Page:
By 1953 certain meetings were established as regular fixtures: one-day meetings at Woking in April, Liphook or Wildernesse in July, and Reigate Heath in September with, of course, the two-day meeting at Aldeburgh at the end of May. In early September 1955 the first joint meeting with the Fanlingerers was held at Pulborough and proved to be an outstanding success. The Fanlingerers, which had been established in 1951 with headquarters in Scotland, amply provided for Old China Hands north of the border; their annual invasion of the West Sussex Golf Club led to an assembly of around 150 Hong Kong and Old China Hands.
In September 1958 Jack Martin died and the Society lost its greatest stalwart. When he started the Society in 1936 there were fewer than 100 members. By 1938 membership had grown to 150, by 1952 it was 250, and at his death the figure was 483. This increase in numbers was largely due to Jack's efforts, and nearly 200 members contributed a sum of almost £630 to give to his widow in recognition of his dedication to the Society.
In 1960, in an attempt to increase the number of fixtures, matches were arranged with the Junior Carlton Golfing Society at Walton Heath, the Wine Trade Golfing Society at Worplesdon, the Senior Golfers of Malaya at Walton Heath and the Royal Navy at Woking.
Aldeburgh remained the spiritual home of the Society until 1971 when, after much agonising, the fixture was dropped due to dwindling attendances. It was, however, revived on the occasion of the Society’s 50th anniversary. That meeting took place on 22nd May 1986 and was followed by a dinner attended by 62 members and guests. The match against Aldeburgh Golf Club was played the next day. Since then the meeting and match have been held annually at Aldeburgh. To celebrate the same anniversary, the Hong Kong section of the Society arranged a weekend in China, playing at Chung Shan Hot Springs (China’s first post-revolutionary golf course) and Zuhai International Golf Club. As these courses had only opened in 1984 and 1985 respectively this was quite a pioneering trip. The intrepid group returned to Hong Kong via Macau, the winner’s decanter being put to good use during the journey home. The Society continues to enjoy close links with the Hong Kong Golf Club at Fanling.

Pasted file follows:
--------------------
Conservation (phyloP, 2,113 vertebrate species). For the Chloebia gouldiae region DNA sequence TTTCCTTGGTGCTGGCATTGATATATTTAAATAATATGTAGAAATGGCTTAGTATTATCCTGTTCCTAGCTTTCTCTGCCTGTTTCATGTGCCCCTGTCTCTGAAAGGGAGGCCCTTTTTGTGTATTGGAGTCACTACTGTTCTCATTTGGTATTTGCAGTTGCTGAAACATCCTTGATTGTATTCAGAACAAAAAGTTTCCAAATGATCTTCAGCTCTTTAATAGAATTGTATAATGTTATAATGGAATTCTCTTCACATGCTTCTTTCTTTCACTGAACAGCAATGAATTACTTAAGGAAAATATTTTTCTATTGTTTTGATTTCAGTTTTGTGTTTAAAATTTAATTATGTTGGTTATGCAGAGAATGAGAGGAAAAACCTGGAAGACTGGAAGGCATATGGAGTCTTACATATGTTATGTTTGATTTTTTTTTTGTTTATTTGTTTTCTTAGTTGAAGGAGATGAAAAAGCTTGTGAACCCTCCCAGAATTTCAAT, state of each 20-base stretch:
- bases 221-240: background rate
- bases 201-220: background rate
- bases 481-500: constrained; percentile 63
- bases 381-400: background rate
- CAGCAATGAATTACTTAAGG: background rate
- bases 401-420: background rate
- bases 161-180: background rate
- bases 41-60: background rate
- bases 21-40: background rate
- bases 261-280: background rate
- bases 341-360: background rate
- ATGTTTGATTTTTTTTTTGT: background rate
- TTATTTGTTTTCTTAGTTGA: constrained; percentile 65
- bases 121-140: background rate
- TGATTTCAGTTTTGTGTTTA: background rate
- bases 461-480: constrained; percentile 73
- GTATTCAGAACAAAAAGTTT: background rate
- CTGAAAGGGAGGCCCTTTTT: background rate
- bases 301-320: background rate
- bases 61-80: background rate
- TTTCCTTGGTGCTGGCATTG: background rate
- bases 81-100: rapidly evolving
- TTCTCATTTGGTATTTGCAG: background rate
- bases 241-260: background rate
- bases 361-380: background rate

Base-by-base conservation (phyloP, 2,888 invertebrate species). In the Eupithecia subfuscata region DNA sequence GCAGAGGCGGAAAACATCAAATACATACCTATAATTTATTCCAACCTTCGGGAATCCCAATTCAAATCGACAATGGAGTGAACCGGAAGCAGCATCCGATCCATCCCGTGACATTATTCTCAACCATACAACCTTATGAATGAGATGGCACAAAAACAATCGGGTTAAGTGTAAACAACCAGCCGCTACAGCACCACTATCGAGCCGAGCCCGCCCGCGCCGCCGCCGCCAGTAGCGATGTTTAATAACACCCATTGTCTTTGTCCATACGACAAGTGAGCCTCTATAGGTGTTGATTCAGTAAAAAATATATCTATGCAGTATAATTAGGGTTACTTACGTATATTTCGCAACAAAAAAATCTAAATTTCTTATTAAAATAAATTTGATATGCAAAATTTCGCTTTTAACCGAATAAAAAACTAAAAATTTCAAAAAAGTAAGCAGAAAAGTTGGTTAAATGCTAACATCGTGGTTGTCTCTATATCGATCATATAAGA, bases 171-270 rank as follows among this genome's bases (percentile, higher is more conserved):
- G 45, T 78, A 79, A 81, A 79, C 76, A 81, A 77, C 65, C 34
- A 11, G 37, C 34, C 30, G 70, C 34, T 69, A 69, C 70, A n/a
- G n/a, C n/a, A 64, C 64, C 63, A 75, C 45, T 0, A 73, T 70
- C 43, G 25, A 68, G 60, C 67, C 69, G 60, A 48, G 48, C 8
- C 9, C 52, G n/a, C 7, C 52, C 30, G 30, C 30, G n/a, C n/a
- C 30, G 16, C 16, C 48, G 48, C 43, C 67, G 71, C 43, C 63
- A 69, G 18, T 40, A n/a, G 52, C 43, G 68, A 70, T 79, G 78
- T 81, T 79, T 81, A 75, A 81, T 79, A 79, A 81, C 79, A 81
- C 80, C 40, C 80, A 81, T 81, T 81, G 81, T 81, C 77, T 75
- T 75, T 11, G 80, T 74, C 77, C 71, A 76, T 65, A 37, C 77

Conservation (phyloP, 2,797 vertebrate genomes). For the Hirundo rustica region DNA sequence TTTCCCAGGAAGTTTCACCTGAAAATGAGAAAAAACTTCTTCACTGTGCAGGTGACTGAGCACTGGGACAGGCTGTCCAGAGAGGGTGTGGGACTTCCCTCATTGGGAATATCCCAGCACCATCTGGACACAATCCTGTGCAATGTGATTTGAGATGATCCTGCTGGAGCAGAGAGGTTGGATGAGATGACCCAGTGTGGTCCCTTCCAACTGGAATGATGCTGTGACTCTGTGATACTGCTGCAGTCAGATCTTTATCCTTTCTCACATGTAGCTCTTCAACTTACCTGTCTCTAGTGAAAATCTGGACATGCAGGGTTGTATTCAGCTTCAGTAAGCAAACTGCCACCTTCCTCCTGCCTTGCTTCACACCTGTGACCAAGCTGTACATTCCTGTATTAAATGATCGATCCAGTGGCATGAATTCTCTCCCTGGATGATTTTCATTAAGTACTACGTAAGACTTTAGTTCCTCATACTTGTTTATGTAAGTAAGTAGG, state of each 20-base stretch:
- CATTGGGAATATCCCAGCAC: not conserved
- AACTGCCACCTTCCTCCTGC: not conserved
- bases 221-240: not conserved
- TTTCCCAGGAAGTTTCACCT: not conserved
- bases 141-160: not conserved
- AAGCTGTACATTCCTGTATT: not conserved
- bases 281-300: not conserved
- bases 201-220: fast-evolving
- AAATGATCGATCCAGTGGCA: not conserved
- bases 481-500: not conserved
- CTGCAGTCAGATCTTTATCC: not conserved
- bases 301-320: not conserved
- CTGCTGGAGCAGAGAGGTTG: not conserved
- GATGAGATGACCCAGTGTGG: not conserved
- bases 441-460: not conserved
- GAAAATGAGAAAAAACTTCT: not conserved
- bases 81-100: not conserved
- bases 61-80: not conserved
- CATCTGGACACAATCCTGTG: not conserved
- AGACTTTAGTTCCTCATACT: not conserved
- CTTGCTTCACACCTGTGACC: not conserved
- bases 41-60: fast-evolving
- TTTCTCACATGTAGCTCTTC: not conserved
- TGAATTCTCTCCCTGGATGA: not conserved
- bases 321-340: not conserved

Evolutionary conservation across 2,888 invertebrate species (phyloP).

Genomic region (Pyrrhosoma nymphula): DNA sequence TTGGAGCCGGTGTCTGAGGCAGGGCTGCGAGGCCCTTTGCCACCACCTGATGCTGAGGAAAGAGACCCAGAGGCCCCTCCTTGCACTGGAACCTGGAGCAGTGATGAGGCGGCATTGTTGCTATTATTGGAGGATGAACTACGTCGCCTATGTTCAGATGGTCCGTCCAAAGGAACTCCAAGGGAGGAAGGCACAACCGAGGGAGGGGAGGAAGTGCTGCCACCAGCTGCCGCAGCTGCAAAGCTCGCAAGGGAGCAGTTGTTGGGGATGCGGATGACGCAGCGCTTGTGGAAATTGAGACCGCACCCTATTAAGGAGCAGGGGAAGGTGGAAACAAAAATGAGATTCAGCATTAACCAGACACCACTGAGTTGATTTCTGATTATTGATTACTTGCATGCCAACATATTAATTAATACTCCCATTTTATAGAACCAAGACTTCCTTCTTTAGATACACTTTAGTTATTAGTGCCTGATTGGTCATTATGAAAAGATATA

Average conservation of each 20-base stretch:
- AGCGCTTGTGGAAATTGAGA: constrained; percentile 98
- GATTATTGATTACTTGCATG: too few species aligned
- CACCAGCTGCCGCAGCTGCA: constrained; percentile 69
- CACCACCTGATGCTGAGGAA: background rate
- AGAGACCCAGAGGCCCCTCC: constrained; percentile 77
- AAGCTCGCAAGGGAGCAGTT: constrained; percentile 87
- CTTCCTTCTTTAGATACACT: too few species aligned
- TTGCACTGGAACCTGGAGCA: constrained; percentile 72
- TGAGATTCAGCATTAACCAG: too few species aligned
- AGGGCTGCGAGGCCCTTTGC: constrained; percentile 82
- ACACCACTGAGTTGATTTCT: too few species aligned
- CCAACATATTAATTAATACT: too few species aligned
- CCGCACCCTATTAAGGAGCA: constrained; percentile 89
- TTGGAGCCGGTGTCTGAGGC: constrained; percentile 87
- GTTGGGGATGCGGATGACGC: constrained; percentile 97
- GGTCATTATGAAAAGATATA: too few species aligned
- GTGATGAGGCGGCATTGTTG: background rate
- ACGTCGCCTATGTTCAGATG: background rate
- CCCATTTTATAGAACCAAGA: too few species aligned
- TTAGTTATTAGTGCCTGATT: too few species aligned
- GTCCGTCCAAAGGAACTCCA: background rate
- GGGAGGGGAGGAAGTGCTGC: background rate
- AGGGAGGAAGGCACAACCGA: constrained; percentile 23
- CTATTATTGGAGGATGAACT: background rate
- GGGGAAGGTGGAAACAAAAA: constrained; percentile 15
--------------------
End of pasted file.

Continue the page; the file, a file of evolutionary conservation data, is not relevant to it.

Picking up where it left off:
In celebration of the Millennium a meeting was arranged at Woking Golf Club, with the Society presenting a trophy in recognition of the occasion. Four representatives from each of Aldeburgh, Hankley Common, Liphook, Piltdown and Woodbridge were invited to attend at the Society’s expense. The Millennium Cup was won by Aldeburgh Golf Club. The meeting was much enjoyed by all who participated.
In 2006, following the disbanding of the Fanlingerers, the China Golfing Society agreed to enrol any Fanlingerer into its membership free of cost.
Since 1997 an active section of the Society comprising of members living in the North has held two meetings a year at different venues in Scotland. The Silver Quaich, a trophy bequeathed to the Society by the Fanlingerers, is awarded at the second meeting of the year. The inaugural North/South match between those members living North of the border and those living in the South was held in 2001 at Ladybank and Downfield in Scotland; this event alternates annually between venues in Scotland and England.
To read more about the history of the China Golfing Society read about Fanlingerers.